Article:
Saturday, April 30, 2011

Playing high-stakes dice with high-speed rail at the Washington Casino

Attention Washington Politics watchers.  About what this article says. . . .We can only hope! 

In California, denying the CHSRA further funding will go a long way to bringing this nightmare to an end.  The Northeast corridor qualifies far more as a regional urban mass transit system corridor than any other geography in the US.  Even John Mica, a high-speed rail opposer, acknowledges the benefits of additional rail improvements for that corridor.  

As a high-speed rail opposer, I don't stand with those who object to all matters rail or all public mass transit.  However, I do endorse parsimonious management, and social service benefits to the less well off.  If public mass transit enables employment and commutation for large numbers of those struggling to survive, it's a good investment. That, of course, is not the case with inter-city travel. 

Where HSR is unmistakeably a terrible investment is in California.  The project is perverse, because it does what is not needed, fancy rail connections between San Francisco and Los Angeles, and at the same time it fails to do what is needed, upgrade the urban and regional public mass transit services within those two major population regions.
Amtrak Seeking Florida's Rail Funds

APRIL 28, 2011


Amtrak, previously blocked from receiving federal money for high-speed rail, is now in the running for a big chunk of the $2 billion in funds freed up by Florida's decision to cancel a fast-train project earlier this year.

The federally subsidized railroad, formally the National Railroad Passenger Corp., is lobbying for $1.3 billion in federal money to upgrade service on its Northeast Corridor between Boston and Washington so that trains could eventually reach 160 miles an hour. Amtrak's fastest Acela trains now average 85 miles an hour between New York and Washington.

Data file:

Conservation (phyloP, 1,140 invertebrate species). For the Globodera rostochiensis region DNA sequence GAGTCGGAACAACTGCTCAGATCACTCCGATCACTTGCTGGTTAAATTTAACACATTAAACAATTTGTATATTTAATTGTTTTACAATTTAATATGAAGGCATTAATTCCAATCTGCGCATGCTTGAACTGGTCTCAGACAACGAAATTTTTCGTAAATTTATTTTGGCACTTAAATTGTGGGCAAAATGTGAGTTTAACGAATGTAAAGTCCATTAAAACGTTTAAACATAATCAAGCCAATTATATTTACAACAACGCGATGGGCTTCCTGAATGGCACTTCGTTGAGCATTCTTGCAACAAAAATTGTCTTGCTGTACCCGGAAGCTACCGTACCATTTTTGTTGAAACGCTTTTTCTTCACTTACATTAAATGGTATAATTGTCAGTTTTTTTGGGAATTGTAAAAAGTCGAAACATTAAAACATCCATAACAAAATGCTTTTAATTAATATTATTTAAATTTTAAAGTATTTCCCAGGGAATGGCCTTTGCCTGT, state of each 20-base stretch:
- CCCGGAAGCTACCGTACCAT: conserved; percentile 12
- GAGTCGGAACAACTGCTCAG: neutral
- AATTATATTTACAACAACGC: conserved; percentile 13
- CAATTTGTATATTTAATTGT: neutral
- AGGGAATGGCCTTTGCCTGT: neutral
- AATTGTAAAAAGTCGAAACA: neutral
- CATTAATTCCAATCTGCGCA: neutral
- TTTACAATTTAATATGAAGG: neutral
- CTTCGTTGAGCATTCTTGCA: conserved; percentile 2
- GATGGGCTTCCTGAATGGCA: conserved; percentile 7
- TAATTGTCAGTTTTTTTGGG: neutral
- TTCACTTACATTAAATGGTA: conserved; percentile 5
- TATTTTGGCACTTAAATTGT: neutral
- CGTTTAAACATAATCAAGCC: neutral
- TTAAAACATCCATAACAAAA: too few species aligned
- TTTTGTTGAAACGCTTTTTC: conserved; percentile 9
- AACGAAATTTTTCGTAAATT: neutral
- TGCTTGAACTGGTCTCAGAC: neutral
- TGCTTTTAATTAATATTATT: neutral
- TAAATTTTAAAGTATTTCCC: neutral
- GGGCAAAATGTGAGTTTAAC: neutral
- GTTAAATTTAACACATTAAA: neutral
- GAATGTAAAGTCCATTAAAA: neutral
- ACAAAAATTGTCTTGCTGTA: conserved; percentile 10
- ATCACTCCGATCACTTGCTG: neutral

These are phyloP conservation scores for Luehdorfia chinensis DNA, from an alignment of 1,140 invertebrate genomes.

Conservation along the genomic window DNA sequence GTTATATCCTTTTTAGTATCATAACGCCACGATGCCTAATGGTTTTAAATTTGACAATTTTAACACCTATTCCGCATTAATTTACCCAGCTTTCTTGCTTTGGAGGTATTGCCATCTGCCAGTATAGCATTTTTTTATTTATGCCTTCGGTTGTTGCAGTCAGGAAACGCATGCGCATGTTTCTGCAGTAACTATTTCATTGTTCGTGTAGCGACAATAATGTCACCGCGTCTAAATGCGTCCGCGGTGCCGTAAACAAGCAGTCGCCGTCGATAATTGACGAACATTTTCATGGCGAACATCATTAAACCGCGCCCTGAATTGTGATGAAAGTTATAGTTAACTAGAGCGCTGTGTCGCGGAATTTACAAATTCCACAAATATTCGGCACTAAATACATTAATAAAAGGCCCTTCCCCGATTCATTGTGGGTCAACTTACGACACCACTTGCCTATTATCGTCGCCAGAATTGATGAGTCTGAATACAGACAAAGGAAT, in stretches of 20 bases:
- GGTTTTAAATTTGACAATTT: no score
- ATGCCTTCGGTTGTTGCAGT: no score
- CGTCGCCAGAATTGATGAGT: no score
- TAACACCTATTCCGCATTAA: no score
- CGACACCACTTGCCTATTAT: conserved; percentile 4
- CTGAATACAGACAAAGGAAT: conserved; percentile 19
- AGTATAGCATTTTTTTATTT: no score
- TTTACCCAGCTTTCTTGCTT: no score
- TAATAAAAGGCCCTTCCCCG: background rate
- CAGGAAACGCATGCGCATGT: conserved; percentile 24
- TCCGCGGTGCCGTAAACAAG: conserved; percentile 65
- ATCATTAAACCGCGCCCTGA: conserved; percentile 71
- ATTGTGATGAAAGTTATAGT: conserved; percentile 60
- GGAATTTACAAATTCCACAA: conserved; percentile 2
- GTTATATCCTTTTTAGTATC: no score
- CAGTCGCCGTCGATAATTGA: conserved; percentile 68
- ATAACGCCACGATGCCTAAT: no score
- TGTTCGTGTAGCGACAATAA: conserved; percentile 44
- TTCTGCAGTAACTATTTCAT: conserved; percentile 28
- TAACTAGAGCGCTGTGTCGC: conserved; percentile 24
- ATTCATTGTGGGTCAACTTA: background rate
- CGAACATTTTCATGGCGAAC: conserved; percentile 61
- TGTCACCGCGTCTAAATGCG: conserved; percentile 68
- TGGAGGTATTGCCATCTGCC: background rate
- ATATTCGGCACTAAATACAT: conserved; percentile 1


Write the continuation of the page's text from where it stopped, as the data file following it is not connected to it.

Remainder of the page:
Amtrak also is competing with several states, including California and Illinois, for the remaining $2 billion of uncommitted funds in the Obama administration's high-speed rail program.

The first $8 billion has already been allocated to various projects around the country.

Florida Gov. Rick Scott's decision to scrap plans for a fast train linking Tampa to Orlando has sparked an intense lobbying campaign by states and by U.S. and foreign rail firms hoping to grab dwindling federal dollars for intercity passenger rail. Budget battles make future funding uncertain.

Rail advocates say another front runner for funds is a project to upgrade service between Chicago and St. Louis.

Those monies could also benefit rail manufacturers that would provide modern locomotives and cars for the improved segments. Companies such as Siemens AG of Germany, Alstom SA of France, Bombardier Inc. of Canada, and Patentes Talgo SL of Spain could compete for contracts.

California is also looking for more rail money for a plan to build a segment of a planned high-speed rail line between San Francisco and Los Angeles.

The Federal Railroad Administration is expected to announce awards in coming days or weeks.
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